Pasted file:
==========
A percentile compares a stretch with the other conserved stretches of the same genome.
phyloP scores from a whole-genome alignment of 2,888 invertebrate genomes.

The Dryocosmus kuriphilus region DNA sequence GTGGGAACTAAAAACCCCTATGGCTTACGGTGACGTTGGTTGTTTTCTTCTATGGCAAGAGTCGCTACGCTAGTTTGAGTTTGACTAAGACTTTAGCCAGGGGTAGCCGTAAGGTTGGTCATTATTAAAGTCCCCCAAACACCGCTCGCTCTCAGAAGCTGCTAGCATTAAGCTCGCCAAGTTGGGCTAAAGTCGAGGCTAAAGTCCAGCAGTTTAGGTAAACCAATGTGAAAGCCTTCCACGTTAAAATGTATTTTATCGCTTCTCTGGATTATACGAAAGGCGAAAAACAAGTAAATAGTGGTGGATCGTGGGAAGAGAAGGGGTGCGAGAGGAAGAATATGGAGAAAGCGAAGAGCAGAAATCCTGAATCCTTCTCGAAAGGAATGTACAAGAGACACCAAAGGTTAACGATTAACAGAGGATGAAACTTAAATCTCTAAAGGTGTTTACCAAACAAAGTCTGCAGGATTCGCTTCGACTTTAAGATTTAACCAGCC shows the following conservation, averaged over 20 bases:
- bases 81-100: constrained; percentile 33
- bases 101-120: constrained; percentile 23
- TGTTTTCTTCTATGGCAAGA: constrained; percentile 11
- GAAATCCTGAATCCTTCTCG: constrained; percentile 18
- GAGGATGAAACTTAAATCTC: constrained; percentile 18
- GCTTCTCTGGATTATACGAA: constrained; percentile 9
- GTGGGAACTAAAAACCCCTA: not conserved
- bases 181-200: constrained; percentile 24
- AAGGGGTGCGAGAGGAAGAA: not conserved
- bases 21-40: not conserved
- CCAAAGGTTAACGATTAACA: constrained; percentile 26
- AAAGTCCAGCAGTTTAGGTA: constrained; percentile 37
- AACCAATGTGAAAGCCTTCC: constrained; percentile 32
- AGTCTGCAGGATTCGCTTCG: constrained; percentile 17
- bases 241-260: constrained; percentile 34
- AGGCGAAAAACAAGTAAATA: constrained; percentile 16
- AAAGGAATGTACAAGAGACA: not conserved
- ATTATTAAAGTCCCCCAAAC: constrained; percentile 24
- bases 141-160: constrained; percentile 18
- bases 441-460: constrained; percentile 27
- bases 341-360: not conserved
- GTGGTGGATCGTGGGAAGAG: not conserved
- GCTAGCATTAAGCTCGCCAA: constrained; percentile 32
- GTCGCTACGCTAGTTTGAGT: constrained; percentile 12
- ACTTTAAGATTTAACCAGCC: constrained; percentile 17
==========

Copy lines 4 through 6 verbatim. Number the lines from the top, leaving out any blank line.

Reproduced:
- bases 81-100: constrained; percentile 33
- bases 101-120: constrained; percentile 23
- TGTTTTCTTCTATGGCAAGA: constrained; percentile 11